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Program Description

On Limmud you'll spend significant time at Yeshiva or Midrasha, Machon LeManhigut and Mechina, and will help you combine more Torah learning with the legendary Bnei Akiva experiences of Israel, including Kibbutz, Marva and Magen David Adom.
 
Limmud is all about learning and giving. It’s a year for yourself, but also a chance to contribute to society around you.
 
For participants from Australia, New Zealand, and South Africa
 

Betar Shnat

http://www.masaisrael.org/sites/default/files/shnat-betar.jpg

Program Description

Shnat Betar is a challenging leadership program in Israel. The program is dedicated to creating and inspiring the Zionist-Betar leaders of tomorrow. Shnat Betar provides a unique opportunity to explore new directions on the journey to becoming a Jewish-Zionist adult. From February to December, Shnat participants are immersed in the rich and diverse society of Israel, exploring the land and discovering new aspects of themselves and Israel.
 
The program includes four months of the "Machon L'Madrichim" course, an unforgettable experience with the army in "Marva" course, movement seminars around Israel and a meaningful volunteering period.
 
A true year of exploration, Shnat Betar provides the freedom for personal discovery as well as the security of a carefully structured program. This unforgettable experience is created through an intricate balance between studies and volunteer work, learning and teaching, personal challenge and community living. Participants on Shnat Betar return from the year with a stronger attachment to the land of Israel as well as a deeper passion for Zionism and for the Betar movement, enthusiastic to share with their communities what they have learned.
 

Neveh Zion

http://www.masaisrael.org/sites/default/files/neve-zion.jpg

Program Description

Neveh Zion creates a positive, encouraging, and accepting environment in which students can reconnect with themselves and move forward to achieve success in life. The Neveh staff carefully monitors the progress of each student and addresses the disillusionment that troubles many youth today.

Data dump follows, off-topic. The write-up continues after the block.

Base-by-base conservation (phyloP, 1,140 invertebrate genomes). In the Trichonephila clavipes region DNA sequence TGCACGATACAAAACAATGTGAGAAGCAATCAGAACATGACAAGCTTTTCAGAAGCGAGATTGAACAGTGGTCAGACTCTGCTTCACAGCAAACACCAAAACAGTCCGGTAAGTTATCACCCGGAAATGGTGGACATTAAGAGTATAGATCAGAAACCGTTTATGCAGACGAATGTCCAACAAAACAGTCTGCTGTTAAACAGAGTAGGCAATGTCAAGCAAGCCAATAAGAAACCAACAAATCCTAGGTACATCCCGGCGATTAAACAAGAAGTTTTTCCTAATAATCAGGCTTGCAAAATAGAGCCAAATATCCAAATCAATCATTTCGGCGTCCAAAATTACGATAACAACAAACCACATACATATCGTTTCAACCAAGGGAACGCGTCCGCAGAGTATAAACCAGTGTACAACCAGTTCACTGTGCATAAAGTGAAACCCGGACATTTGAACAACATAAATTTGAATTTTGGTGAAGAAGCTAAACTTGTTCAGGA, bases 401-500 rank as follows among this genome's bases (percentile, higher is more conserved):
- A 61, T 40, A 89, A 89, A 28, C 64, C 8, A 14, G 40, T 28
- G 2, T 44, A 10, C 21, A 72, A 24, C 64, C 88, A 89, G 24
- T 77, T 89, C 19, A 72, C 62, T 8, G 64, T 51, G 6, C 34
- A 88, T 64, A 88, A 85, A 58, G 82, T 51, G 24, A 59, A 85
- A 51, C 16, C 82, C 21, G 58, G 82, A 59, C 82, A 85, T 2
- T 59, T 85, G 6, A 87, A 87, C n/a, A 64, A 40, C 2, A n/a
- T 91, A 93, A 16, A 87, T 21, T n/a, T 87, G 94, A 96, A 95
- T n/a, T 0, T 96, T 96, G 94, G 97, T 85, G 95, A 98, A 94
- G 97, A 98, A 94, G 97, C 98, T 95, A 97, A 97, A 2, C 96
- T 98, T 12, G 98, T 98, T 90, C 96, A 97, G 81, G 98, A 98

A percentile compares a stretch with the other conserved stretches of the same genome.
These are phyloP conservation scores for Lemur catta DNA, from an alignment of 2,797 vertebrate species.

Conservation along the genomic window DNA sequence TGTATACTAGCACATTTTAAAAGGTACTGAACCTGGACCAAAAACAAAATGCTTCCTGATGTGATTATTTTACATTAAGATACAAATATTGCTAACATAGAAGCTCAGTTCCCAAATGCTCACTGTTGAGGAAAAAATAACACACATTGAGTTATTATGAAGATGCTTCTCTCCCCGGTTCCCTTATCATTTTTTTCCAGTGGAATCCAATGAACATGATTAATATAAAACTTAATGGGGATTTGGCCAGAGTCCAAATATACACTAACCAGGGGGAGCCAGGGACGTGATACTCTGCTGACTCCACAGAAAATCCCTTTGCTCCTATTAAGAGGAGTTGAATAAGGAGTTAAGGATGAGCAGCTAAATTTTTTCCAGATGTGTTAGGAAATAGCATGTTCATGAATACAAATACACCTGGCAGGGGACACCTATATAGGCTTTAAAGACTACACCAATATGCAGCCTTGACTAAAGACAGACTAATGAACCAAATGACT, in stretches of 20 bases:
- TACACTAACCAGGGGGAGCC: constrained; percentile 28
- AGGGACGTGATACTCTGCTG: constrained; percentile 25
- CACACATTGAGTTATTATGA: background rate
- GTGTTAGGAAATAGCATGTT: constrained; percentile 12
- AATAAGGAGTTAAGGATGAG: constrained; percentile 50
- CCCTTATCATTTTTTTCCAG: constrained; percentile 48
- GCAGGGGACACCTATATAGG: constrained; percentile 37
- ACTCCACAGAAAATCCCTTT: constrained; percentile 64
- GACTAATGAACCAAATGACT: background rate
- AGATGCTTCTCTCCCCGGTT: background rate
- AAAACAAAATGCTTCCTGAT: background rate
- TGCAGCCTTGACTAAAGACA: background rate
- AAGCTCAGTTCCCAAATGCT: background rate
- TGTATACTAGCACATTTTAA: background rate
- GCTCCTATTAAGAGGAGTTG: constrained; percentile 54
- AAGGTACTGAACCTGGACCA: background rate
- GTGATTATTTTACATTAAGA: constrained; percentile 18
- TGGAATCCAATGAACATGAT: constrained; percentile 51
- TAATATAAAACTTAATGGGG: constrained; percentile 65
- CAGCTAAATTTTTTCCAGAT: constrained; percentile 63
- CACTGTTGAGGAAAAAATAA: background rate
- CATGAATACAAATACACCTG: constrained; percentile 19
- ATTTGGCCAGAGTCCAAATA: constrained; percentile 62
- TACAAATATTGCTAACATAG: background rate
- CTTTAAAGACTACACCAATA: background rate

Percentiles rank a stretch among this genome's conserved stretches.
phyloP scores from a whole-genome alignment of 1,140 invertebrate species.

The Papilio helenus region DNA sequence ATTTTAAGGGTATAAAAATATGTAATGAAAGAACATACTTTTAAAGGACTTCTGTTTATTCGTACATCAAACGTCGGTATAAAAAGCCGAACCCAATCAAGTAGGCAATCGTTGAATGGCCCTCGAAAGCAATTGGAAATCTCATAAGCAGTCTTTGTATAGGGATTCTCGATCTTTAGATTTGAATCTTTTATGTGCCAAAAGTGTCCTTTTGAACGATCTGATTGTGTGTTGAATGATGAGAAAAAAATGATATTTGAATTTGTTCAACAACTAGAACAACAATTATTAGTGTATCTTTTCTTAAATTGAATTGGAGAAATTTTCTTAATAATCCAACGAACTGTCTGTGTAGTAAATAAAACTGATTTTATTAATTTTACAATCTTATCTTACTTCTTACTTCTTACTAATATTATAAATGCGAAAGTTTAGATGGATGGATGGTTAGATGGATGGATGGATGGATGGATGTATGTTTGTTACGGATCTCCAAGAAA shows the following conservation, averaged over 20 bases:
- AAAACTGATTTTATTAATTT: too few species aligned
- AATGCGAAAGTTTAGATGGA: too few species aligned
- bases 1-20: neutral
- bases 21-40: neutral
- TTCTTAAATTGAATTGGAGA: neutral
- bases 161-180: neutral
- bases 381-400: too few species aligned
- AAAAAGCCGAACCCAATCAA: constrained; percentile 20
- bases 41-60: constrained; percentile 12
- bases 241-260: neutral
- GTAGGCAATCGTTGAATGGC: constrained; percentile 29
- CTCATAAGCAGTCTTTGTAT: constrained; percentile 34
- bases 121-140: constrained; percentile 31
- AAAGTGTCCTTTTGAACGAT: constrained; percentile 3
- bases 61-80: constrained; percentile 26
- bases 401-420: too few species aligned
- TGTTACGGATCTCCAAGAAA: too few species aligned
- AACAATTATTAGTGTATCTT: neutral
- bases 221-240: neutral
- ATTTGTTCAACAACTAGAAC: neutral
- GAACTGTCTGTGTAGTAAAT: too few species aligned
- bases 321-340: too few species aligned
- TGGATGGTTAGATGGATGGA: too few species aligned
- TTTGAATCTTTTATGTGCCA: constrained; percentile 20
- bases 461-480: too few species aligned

Our students are able to explore issues that are important to them and find answers to questions that will shape their outlook and help them grow. Our goal is to help each student develop his skills and find his own niche in Torah study. We offer different tracks for Gemara learning from beginner to advanced. Neveh Zion's program is designed to accomodate students who are working and striving to strengthen their commitment to living a Torah lifestyle
 

Olami

http://www.masaisrael.org/sites/default/files/olami.jpg

Program Description

Olami is a customizable program which can be designed to fit each participant’s needs to provide them  with their own unique Israel experience.
 
This program can include any of the following: Hebrew Ulpan, internships, professional training (in bakery, hairdressing, makeup…), volunteering opportunities, etc…
 

Yeshivat Kerem B'Yavneh Southern Hemisphere

http://www.masaisrael.org/sites/default/files/kerem%20southern.jpg

Program Description

Kerem B’Yavneh is an elite center for high-level Torah learning with a rich tradition of devoted, intensive learning in a vibrant Beit Midrash. It is an Israeli-style Yeshivat Hesder with a Zionistic outlook that strives to develop the student’s ability to learn Gemara and Rishonim independently on an in-depth, sophisticated level. The Beit Midrash is the center of the wider yeshiva community, uniting the bachurim, the kollel families, and the families of the ramim and staff. While the spirit of learning spills over into all the corners of the green campus, with casual discussion of the Gemara and Jewish thought and weekly informal learning; Shabbat meals; Friday night tishes; and melave malkas in the homes of rebbeim and sganei mashgichim, the Beit Midrash remains the unquestionable nucleus of yeshiva life.
 
Every year, Kerem B’Yavneh attracts a number of exceptional students from the Southern Hemisphere, including students from Brazil, South Africa, and occasionally other locales as well. While the Brazilian students participate in Shabbatonim and other programs for the Overseas students, they generally enroll in shiurim for Israelis. They also benefit from the close guidance and mentoring of a Brazilian-born madrich in the Israeli kollel.